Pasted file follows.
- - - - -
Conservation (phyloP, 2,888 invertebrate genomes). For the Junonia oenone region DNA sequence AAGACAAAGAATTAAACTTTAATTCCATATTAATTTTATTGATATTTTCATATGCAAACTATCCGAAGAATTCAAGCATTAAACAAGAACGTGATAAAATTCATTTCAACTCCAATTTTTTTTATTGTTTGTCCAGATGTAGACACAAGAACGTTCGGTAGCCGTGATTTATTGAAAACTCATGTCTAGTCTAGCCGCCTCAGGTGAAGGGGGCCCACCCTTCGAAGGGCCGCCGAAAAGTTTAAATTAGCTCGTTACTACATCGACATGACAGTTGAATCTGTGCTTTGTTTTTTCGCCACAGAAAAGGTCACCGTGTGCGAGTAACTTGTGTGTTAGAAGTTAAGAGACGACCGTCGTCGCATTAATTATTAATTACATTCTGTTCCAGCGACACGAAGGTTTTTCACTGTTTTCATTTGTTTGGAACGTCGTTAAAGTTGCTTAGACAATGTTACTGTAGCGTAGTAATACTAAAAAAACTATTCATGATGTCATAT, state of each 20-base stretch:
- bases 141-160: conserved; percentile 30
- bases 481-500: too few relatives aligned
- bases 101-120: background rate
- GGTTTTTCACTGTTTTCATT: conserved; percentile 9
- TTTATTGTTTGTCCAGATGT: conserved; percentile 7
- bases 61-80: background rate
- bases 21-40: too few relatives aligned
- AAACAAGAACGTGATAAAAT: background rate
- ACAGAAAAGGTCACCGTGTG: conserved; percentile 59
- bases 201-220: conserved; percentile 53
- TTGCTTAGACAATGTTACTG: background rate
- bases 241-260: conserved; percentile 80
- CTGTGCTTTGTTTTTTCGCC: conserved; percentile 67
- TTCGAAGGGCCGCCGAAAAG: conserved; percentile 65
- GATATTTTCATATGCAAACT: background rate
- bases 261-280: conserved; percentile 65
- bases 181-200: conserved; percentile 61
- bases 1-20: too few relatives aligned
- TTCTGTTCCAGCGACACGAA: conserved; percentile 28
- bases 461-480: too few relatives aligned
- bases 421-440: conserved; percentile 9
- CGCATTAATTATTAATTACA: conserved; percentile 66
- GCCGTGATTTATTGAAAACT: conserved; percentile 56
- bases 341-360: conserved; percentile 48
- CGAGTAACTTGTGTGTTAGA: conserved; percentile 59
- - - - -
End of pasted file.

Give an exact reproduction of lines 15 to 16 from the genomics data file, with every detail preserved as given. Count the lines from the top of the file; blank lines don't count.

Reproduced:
- TTCGAAGGGCCGCCGAAAAG: conserved; percentile 65
- GATATTTTCATATGCAAACT: background rate